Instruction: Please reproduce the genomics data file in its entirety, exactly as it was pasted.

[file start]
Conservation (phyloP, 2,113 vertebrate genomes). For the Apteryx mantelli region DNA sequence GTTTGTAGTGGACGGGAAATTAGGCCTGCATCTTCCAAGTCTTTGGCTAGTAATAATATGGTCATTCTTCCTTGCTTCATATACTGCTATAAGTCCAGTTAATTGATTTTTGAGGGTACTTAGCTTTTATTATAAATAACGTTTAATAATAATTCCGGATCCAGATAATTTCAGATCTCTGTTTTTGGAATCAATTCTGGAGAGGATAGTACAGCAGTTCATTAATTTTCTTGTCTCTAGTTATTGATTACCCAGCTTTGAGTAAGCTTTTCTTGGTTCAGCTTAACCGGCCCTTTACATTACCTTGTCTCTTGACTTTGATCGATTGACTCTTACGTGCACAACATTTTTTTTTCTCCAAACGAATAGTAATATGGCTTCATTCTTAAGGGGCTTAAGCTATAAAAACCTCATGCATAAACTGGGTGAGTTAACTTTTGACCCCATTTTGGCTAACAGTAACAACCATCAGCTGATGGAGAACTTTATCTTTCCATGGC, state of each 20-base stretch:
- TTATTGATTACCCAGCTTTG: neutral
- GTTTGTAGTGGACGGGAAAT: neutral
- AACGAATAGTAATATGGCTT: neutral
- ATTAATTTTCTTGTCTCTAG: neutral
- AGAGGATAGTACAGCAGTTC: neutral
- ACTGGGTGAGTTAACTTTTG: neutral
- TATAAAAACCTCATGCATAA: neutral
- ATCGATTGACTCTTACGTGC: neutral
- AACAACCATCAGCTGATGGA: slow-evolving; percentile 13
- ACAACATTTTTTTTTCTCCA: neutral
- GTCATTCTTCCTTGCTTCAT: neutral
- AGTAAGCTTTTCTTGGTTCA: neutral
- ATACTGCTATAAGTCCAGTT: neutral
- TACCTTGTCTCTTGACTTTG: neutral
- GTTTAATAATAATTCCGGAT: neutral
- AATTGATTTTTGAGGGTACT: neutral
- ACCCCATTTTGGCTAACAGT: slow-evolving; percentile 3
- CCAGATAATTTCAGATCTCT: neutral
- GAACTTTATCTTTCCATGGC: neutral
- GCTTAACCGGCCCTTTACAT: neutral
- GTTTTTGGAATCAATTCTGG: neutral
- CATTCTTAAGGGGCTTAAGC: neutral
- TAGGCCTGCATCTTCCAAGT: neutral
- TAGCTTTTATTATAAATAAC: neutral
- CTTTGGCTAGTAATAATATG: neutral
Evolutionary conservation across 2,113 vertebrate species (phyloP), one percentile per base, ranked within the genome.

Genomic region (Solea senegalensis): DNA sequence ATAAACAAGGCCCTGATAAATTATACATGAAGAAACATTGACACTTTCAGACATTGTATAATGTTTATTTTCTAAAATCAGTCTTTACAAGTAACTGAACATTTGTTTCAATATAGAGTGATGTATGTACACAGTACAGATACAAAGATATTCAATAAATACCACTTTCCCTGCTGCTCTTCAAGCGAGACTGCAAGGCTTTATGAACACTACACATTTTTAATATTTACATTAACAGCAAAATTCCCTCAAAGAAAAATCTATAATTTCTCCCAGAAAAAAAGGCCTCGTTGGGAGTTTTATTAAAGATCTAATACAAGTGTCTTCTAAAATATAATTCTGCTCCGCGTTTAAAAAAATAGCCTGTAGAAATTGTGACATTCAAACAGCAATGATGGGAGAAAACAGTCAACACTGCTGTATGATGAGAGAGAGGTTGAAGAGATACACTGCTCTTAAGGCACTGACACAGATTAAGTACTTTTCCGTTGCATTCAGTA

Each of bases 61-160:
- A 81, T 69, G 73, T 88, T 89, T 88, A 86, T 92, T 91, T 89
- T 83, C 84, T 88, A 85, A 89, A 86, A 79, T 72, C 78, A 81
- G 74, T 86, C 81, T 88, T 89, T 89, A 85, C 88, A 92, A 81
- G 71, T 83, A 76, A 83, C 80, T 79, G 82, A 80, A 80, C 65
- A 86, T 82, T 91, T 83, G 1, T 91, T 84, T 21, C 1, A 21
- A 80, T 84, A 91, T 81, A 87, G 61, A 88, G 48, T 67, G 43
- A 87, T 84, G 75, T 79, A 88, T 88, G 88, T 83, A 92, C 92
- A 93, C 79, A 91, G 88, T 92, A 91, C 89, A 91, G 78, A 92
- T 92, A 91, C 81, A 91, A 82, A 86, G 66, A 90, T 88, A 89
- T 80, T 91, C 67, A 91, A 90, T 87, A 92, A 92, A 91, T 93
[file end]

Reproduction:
Conservation (phyloP, 2,113 vertebrate genomes). For the Apteryx mantelli region DNA sequence GTTTGTAGTGGACGGGAAATTAGGCCTGCATCTTCCAAGTCTTTGGCTAGTAATAATATGGTCATTCTTCCTTGCTTCATATACTGCTATAAGTCCAGTTAATTGATTTTTGAGGGTACTTAGCTTTTATTATAAATAACGTTTAATAATAATTCCGGATCCAGATAATTTCAGATCTCTGTTTTTGGAATCAATTCTGGAGAGGATAGTACAGCAGTTCATTAATTTTCTTGTCTCTAGTTATTGATTACCCAGCTTTGAGTAAGCTTTTCTTGGTTCAGCTTAACCGGCCCTTTACATTACCTTGTCTCTTGACTTTGATCGATTGACTCTTACGTGCACAACATTTTTTTTTCTCCAAACGAATAGTAATATGGCTTCATTCTTAAGGGGCTTAAGCTATAAAAACCTCATGCATAAACTGGGTGAGTTAACTTTTGACCCCATTTTGGCTAACAGTAACAACCATCAGCTGATGGAGAACTTTATCTTTCCATGGC, state of each 20-base stretch:
- TTATTGATTACCCAGCTTTG: neutral
- GTTTGTAGTGGACGGGAAAT: neutral
- AACGAATAGTAATATGGCTT: neutral
- ATTAATTTTCTTGTCTCTAG: neutral
- AGAGGATAGTACAGCAGTTC: neutral
- ACTGGGTGAGTTAACTTTTG: neutral
- TATAAAAACCTCATGCATAA: neutral
- ATCGATTGACTCTTACGTGC: neutral
- AACAACCATCAGCTGATGGA: slow-evolving; percentile 13
- ACAACATTTTTTTTTCTCCA: neutral
- GTCATTCTTCCTTGCTTCAT: neutral
- AGTAAGCTTTTCTTGGTTCA: neutral
- ATACTGCTATAAGTCCAGTT: neutral
- TACCTTGTCTCTTGACTTTG: neutral
- GTTTAATAATAATTCCGGAT: neutral
- AATTGATTTTTGAGGGTACT: neutral
- ACCCCATTTTGGCTAACAGT: slow-evolving; percentile 3
- CCAGATAATTTCAGATCTCT: neutral
- GAACTTTATCTTTCCATGGC: neutral
- GCTTAACCGGCCCTTTACAT: neutral
- GTTTTTGGAATCAATTCTGG: neutral
- CATTCTTAAGGGGCTTAAGC: neutral
- TAGGCCTGCATCTTCCAAGT: neutral
- TAGCTTTTATTATAAATAAC: neutral
- CTTTGGCTAGTAATAATATG: neutral
Evolutionary conservation across 2,113 vertebrate species (phyloP), one percentile per base, ranked within the genome.

Genomic region (Solea senegalensis): DNA sequence ATAAACAAGGCCCTGATAAATTATACATGAAGAAACATTGACACTTTCAGACATTGTATAATGTTTATTTTCTAAAATCAGTCTTTACAAGTAACTGAACATTTGTTTCAATATAGAGTGATGTATGTACACAGTACAGATACAAAGATATTCAATAAATACCACTTTCCCTGCTGCTCTTCAAGCGAGACTGCAAGGCTTTATGAACACTACACATTTTTAATATTTACATTAACAGCAAAATTCCCTCAAAGAAAAATCTATAATTTCTCCCAGAAAAAAAGGCCTCGTTGGGAGTTTTATTAAAGATCTAATACAAGTGTCTTCTAAAATATAATTCTGCTCCGCGTTTAAAAAAATAGCCTGTAGAAATTGTGACATTCAAACAGCAATGATGGGAGAAAACAGTCAACACTGCTGTATGATGAGAGAGAGGTTGAAGAGATACACTGCTCTTAAGGCACTGACACAGATTAAGTACTTTTCCGTTGCATTCAGTA

Each of bases 61-160:
- A 81, T 69, G 73, T 88, T 89, T 88, A 86, T 92, T 91, T 89
- T 83, C 84, T 88, A 85, A 89, A 86, A 79, T 72, C 78, A 81
- G 74, T 86, C 81, T 88, T 89, T 89, A 85, C 88, A 92, A 81
- G 71, T 83, A 76, A 83, C 80, T 79, G 82, A 80, A 80, C 65
- A 86, T 82, T 91, T 83, G 1, T 91, T 84, T 21, C 1, A 21
- A 80, T 84, A 91, T 81, A 87, G 61, A 88, G 48, T 67, G 43
- A 87, T 84, G 75, T 79, A 88, T 88, G 88, T 83, A 92, C 92
- A 93, C 79, A 91, G 88, T 92, A 91, C 89, A 91, G 78, A 92
- T 92, A 91, C 81, A 91, A 82, A 86, G 66, A 90, T 88, A 89
- T 80, T 91, C 67, A 91, A 90, T 87, A 92, A 92, A 91, T 93